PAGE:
A group of leading press freedom advocates issued an open letter to Albania's Parliament on Monday urging lawmakers to vote down a group of government-proposed anti-defamation laws that, critics say, would grant the country's top media regulator too much power.
The letter was issued less than two days before Albanian lawmakers are set to hold final hearings on the draft laws, which are scheduled for a Dec. 19 vote.
"Should the draft laws enter into force, they would introduce mandatory registration requirements for online media and create an administrative body with the power to fine, shut down online media, and block foreign online media — all without a court order," says the letter, which was posted online by the European Federation of Journalists. "They would also introduce state regulation of online media, which is contrary to international best practice guidelines on self-regulation."
The letter also warns Albanian Prime Minister Edi Rama that the so-called "defamation package" signals "a turn to the worst for Albania's press freedom climate," and that its ratification would violate the European Convention on Human Rights and other democratic guidelines endorsed by the OSCE (Organization for Security and Cooperation in Europe).
Albania is set to assume the presidency of the OSCE in January.
Also Monday, OSCE's Representative on Freedom of the Media published its latest legal analysis of the draft laws, calling for further improvements to safeguard "freedom of expression and avoid any risk of undue restrictions or sanctions on electronic media providers."
"Should these laws be passed, it would be particularly problematic for Albania to assume (presidency of the OSCE)," the letter states.
According to the latest version of the drafts laws, Albania's Audiovisual Media Authority (AMA) could impose fines nearing $10,000 on online media outlets that are accused of damaging a person's reputation or infringing on their privacy before the outlets can elect to have the case heard in a court of law.
In most countries, such adjudicatory powers — the review of evidence, argumentation and legal reasoning for determining rights and obligations of the parties involved — are typically restricted to the courts.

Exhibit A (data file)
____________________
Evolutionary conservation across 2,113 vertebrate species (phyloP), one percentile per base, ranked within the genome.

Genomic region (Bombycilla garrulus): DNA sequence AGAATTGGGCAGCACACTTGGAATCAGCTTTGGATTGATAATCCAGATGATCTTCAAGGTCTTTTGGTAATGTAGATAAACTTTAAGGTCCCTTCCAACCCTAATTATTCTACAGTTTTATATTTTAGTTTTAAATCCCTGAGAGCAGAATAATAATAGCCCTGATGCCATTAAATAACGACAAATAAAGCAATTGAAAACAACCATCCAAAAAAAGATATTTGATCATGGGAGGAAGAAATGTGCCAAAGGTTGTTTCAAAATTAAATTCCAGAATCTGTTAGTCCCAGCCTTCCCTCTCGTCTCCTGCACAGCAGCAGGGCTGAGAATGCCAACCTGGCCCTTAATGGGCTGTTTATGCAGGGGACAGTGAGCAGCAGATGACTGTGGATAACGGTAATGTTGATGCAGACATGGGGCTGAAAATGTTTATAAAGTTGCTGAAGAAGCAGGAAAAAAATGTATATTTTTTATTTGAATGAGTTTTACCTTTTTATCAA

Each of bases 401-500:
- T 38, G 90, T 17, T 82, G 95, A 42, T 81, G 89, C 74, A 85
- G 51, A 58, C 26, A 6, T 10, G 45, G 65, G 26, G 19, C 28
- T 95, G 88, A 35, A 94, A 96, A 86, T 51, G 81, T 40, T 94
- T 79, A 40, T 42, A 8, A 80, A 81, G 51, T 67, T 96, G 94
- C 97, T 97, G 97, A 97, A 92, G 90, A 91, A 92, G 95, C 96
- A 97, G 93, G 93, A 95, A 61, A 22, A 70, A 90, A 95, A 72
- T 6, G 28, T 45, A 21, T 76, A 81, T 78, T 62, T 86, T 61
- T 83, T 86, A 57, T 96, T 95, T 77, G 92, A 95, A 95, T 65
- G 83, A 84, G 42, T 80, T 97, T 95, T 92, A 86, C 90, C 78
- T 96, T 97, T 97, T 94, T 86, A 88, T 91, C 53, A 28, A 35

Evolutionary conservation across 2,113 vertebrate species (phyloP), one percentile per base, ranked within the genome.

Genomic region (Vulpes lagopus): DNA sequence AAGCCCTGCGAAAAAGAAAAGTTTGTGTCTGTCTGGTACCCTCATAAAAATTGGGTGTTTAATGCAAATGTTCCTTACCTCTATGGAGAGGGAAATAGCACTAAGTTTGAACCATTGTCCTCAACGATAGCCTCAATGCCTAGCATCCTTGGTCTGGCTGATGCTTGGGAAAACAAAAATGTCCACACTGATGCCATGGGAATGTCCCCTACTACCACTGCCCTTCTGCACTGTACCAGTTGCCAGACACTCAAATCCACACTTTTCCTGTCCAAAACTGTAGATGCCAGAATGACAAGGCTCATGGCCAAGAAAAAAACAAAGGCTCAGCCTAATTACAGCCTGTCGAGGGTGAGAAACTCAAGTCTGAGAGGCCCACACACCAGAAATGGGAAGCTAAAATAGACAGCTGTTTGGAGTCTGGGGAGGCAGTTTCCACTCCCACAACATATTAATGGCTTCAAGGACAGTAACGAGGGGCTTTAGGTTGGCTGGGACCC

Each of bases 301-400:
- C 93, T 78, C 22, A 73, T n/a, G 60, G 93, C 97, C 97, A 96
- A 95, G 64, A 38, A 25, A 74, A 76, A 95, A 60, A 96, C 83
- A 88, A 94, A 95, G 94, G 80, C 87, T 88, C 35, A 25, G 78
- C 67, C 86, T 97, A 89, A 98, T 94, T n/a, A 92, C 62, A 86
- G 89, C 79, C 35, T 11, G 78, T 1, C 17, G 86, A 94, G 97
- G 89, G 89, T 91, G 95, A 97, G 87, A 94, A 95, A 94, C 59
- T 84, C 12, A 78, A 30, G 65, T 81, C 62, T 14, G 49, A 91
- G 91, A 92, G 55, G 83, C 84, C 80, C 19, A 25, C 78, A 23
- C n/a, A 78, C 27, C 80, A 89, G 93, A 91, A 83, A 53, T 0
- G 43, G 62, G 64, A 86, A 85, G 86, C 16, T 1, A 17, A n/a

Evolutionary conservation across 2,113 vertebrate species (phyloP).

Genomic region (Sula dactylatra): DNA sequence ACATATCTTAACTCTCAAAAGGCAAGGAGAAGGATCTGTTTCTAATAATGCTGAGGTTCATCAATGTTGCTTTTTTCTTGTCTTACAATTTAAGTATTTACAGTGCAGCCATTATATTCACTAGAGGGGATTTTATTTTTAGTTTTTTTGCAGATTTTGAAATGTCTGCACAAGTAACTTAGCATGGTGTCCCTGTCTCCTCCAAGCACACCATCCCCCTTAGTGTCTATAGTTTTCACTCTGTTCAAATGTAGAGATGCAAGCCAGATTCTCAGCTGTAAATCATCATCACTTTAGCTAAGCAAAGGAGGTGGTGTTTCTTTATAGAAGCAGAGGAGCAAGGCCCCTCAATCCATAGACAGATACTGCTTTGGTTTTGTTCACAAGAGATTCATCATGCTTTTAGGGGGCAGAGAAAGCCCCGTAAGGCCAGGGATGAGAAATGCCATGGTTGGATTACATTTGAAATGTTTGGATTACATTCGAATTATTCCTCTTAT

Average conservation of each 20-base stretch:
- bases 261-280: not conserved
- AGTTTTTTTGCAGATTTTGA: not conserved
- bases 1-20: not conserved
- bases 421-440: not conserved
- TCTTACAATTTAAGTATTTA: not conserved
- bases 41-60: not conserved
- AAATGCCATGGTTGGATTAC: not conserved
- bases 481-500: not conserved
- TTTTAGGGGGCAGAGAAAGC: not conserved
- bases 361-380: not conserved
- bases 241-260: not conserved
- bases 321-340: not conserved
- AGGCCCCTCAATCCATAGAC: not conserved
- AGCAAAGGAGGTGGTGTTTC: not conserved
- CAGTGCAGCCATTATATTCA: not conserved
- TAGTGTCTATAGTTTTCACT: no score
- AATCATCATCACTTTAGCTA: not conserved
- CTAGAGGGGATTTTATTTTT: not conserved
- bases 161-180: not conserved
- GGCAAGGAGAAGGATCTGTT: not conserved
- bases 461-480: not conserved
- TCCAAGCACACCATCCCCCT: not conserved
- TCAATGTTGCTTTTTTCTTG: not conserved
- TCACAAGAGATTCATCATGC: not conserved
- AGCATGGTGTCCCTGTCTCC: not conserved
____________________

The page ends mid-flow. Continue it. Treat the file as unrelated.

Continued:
If passed, the bill would require that online publications deemed in violation of the law could have their cases heard in court only after paying the AMA-imposed fine.
For online publications with limited funding, such a law could decimate their finances, even if a court ultimately decides in their favor, especially in a country where administrative courts are extensively backlogged.
Government officials who support the law say it would regulate a crowded online publication marketplace while fighting "fake news" — a term some Albanian government officials have used to describe factual reporting that is critical of their work.
While drafters of the law assure critics that its contents have been improved in ongoing parliamentary commission debates, international and local press freedom advocates disagree.
"The proposed defamation law establishes what I would call an AMA court, which means an institution that issues verdicts without due process," Elvin Luku of the Tirana-based local media watchdog, Medialook, told VOA in August.
The Tirana-based Albanian Reporters Union issued a statement this fall saying the legislative package "not only compromises the rights and fundamental principles of a free press, but, to a certain degree, strips a person penalized by the law of the right to send the case to a court of law."
In 2015, Rama suggested jail sentences of up to three years for "defamation against high officials," a proposal he retracted in the face of public indignation.
Since that time, he has referred to journalists as "charlatans" and "public enemies."
Monday's letter was signed by the European Center for Press and Media Freedom (ECPMF), ARTICLE 19, the European Federation of Journalists, the South East Europe Media Organization, the International Press Institute (IPI), Reporters Without Borders (RSF), and the Committee to Protect Journalists.
Mimoza Pacari contributed to this report from Albania.